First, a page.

Changing Teaching and Learning in the Primary School

Changing Teaching and Learning in the Primary School

Changing Teaching and Learning in the Primary School

Changing Teaching and Learning in the Primary School


"With care, and in partnership with others, it may yet be possible to overcome contemporary dilemmas and to provide the high quality, rounded and fulfilling education for all to which so many aspire. This book helps considerably in understanding contemporary problems and challenges in primary education - it is important, timely and deserves to be widely read."Andrew Pollard, Institute of Education, LondonWhat is the impact of New Labour's education policies on primary schools?What are the main lessons to be learned from recent research on primary schools?What are the implications for the future of primary education?In this topical book, leading academics in primary education evaluate New Labour's Education policy. They draw on the findings of the latest research to discuss the impact of policies on primary school practice and on the views and experiences of primary school teachers and pupils. Current issues and initiatives are analysed to identify the extent to which policy is shaped by past events, trends and assumptions. The contributors consider the future of primary education, offer recommendations at school, LEA and national level, and make suggestions for future research. Changing Teaching and Learning in the Primary School emphasises the central importance of taking children's perspectives into account when making changes in policy and practice. By focusing predominantly on teaching and learning at Key Stage 2, the book addresses the imbalance between the range and depth of information offered on pre-school and infant education and that available on junior teaching. This is key reading for students on primary initial teacher training programmes, Education Studies students, primary school teachers and classroom assistants, as well as education researchers and school leaders.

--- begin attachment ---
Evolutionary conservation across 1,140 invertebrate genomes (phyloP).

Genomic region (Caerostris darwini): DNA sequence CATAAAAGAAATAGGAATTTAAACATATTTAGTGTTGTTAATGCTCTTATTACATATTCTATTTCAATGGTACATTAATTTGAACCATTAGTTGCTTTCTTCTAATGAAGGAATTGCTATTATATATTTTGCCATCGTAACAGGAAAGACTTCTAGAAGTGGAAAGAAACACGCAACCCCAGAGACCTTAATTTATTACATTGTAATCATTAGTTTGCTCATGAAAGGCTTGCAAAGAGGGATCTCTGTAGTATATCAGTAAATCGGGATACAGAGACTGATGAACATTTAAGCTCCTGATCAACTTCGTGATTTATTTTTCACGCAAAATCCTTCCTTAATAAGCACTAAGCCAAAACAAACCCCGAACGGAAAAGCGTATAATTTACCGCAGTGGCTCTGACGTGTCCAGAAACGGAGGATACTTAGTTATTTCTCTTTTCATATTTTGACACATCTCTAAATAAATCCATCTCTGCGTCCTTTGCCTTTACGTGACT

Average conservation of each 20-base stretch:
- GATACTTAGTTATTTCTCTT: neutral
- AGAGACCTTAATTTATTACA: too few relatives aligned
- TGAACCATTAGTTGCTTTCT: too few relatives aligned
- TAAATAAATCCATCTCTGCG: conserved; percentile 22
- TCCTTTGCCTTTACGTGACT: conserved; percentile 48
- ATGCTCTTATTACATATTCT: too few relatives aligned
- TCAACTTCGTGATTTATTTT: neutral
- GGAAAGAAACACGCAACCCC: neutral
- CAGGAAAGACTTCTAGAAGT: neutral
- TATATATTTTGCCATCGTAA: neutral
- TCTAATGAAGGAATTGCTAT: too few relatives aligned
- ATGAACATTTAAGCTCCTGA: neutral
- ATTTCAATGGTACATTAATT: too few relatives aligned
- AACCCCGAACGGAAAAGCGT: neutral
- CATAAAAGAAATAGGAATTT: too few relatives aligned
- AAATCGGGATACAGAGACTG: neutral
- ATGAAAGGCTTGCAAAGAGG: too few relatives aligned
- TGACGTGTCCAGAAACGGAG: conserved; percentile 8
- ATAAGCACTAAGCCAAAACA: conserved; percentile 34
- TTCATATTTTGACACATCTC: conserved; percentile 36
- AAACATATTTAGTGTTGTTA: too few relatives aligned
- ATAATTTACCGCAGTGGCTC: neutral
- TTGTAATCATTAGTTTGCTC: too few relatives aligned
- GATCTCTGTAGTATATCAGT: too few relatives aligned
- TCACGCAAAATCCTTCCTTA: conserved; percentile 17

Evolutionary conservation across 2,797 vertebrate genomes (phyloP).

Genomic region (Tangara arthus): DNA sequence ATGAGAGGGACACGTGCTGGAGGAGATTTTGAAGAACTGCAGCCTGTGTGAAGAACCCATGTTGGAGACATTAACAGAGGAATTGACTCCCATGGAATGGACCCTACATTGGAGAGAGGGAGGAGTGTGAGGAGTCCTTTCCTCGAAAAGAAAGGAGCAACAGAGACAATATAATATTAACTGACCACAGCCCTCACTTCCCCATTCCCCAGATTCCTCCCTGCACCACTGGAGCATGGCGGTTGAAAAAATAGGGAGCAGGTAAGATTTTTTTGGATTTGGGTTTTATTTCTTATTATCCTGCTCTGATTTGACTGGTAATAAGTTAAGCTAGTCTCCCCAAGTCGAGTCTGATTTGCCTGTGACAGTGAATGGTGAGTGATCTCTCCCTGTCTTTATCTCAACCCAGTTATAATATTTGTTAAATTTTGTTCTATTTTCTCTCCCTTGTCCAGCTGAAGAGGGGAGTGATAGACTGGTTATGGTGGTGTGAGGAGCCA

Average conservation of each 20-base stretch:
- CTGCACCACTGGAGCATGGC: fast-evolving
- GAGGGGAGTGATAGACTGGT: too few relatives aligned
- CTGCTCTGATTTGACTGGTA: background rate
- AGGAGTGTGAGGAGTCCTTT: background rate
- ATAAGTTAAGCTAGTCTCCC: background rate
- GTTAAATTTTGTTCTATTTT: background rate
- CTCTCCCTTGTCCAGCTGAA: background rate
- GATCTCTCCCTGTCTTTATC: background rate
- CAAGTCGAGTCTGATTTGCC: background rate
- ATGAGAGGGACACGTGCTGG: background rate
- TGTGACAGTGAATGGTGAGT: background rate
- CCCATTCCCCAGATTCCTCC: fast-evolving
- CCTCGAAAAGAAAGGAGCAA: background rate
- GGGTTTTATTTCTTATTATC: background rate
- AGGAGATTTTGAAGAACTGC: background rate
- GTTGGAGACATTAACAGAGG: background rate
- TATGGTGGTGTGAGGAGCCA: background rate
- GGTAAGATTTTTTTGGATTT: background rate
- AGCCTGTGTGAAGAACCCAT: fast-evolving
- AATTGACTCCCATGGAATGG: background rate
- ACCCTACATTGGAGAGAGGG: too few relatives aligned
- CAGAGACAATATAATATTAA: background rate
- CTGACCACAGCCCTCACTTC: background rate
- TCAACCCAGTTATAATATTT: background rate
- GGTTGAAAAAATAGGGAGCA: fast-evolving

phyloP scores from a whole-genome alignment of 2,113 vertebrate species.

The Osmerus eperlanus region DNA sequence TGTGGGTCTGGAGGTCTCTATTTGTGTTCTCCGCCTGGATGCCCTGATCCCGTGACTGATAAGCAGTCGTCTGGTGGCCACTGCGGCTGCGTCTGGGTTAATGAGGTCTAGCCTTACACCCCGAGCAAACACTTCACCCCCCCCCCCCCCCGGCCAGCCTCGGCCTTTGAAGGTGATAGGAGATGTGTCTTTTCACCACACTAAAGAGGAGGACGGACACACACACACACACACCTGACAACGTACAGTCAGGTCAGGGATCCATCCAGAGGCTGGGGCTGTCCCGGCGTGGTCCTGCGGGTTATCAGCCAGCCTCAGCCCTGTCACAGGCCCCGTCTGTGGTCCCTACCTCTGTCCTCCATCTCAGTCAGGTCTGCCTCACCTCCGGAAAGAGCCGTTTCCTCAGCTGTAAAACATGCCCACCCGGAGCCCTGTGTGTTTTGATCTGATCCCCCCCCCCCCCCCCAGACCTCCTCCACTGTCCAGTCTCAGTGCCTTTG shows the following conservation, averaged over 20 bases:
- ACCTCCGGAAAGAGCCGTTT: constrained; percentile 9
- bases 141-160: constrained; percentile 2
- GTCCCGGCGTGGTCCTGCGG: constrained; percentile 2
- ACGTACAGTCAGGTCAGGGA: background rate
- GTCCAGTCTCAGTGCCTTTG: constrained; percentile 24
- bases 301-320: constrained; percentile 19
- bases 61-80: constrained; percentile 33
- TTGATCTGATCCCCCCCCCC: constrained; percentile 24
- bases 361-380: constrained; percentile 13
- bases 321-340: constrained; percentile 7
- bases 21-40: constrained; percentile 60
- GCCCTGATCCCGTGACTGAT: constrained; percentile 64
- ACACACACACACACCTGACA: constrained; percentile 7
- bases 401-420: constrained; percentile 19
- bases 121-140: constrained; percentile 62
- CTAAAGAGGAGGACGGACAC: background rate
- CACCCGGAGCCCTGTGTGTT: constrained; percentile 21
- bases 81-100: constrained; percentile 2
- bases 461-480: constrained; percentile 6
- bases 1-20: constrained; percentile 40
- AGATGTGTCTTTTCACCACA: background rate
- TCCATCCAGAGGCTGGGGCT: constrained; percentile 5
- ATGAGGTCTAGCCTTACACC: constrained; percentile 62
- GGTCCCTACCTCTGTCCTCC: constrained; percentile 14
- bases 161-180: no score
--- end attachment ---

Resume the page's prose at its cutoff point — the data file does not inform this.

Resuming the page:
For practitioners and policy makers with an interest in evidence, this book is a sort of 'gift'. Within its covers, nice and tidy, are many insightful analyses about recent policy and practice in primary education. Of even more significance are the challenges it poses for the future.

There are many specific messages about 'what is' and 'what might be' in relation to topics such as pupil perspectives, classroom relationships, new technologies and pedagogies, assessment, inclusion, language diversity, workforce reform, leadership and professionalism. Beyond these, however, I believe there is a more fundamental and enduring message.

The major underlying implication of this collection is that policy and practice in primary education should be based on evidence-informed principles concerning the learning of young children. Provision for curriculum, pedagogy, assessment and institutional arrangements should be consistent with such principles.

Sadly, as the chapters by Vulliamy and Webb and by Campbell demonstrate, New Labour has, to date, been little more successful at this than were the Conservative governments that preceded them. Commitments to high standards and inclusion may be commendable but practical implementation has been characterized by pressure for narrow performance and by competition between schools, which itself is differentiating. In the face of such structural imperatives, occasional attempts to 'enrich' the curriculum, affirm the importance of pupil motivation and 'enjoyment' or encourage new 'networked learning communities' are undermined. The contradictions are too stark. Indeed, the irony is that the very pressure to enhance standards seems at risk of undermining children's motivation and engagement with learning per se. The long-term ambition of a nation of lifelong learners is made harder by educationally naïve pressure for short-term performance.

And yet, as I write this preface, a newspaper headline reads: 'Exams cut by third as stress on pupils soars' (Observer, 26 March 2006) and the Chief Executive of the Qualifications and Curriculum Authority is reported as being determined to reduce the overall burden on pupils. Earlier in the week, it was announced that the Secretary of State for Education was to commission a review of the principles on which teaching and learning should be based to 2020 – and, of course, 'personalized learning' is now foregrounded in almost all policy initiatives.

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